In his prepared remarks to the Mortgage Bankers Association this week, Richard Cordray suggested there are more changes to come for the mortgage industry and that regulators need to pay more attention to vendors involved in the mortgage industry.

In addressing the implementation of TRID, Cordray reiterated prior assurances that initial examinations regarding TRID will be focused on the good faith efforts lenders have made to come into compliance with the rule.  Cordray acknowledged that the implementation process "was not as smooth as we would have hoped" despite the agency having allowed almost two years for implementation.  Rather than acknowledging the unwieldy nature of wholesale changes to how lenders provide disclosures to borrowers, Cordray suggested that the issues were largely the fault of vendors who "performed poorly in getting their work done in a timely manner, and they unfairly put many of you on the spot with changes at the last minute or even past the due date."  Cordray suggested that financial regulators, including the CFPB, may need to devote greater attention to performance of vendors and how they are affecting the marketplace.  Under Dodd Frank, the CFPB has supervisory authority over service providers to supervised banks and nonbanks, as well as service providers to a substantial number of small insured depository institutions or small insured credit unions.  12 U.S.C. §§5514-5516.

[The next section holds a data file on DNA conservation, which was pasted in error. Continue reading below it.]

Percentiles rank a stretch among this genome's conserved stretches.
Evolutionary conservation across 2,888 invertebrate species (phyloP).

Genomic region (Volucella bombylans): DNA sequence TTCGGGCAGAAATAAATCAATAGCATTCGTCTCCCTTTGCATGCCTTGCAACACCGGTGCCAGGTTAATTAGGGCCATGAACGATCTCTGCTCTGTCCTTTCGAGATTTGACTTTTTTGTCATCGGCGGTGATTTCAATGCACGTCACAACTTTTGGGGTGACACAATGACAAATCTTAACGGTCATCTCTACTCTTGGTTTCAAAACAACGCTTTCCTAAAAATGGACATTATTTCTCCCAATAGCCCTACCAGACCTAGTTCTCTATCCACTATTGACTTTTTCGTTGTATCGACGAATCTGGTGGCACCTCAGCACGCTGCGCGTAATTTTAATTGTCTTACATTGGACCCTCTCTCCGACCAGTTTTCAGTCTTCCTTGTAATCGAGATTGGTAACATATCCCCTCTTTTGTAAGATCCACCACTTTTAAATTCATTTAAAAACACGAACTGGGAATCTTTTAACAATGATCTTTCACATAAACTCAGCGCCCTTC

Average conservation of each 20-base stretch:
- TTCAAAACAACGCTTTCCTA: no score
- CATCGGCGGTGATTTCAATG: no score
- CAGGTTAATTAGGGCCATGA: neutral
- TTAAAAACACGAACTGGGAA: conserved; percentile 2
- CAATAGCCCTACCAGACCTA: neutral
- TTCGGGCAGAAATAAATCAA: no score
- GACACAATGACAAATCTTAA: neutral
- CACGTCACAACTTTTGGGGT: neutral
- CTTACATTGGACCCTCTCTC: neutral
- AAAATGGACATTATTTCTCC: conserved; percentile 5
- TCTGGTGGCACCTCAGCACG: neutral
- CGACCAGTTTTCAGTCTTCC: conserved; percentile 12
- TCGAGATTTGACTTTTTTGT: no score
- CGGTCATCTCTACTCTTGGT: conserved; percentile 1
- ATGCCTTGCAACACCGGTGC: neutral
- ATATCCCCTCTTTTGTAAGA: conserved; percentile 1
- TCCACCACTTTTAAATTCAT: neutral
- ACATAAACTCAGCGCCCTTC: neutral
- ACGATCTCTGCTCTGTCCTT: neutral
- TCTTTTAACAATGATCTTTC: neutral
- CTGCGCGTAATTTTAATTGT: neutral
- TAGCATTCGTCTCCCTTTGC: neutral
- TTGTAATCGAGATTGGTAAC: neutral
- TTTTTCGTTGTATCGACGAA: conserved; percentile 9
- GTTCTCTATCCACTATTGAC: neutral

Cordray also noted that more changes are likely in the mortgage The CFPB has been  examining the entire closing experience and evaluating electronic closings and how improvements in technology can be used to the advantage of both the consumer and the lender.  Based on the results of a CFPB pilot program for electronic closings, the CFPB is strongly encouraging the mortgage industry to embrace innovation and "e-closings."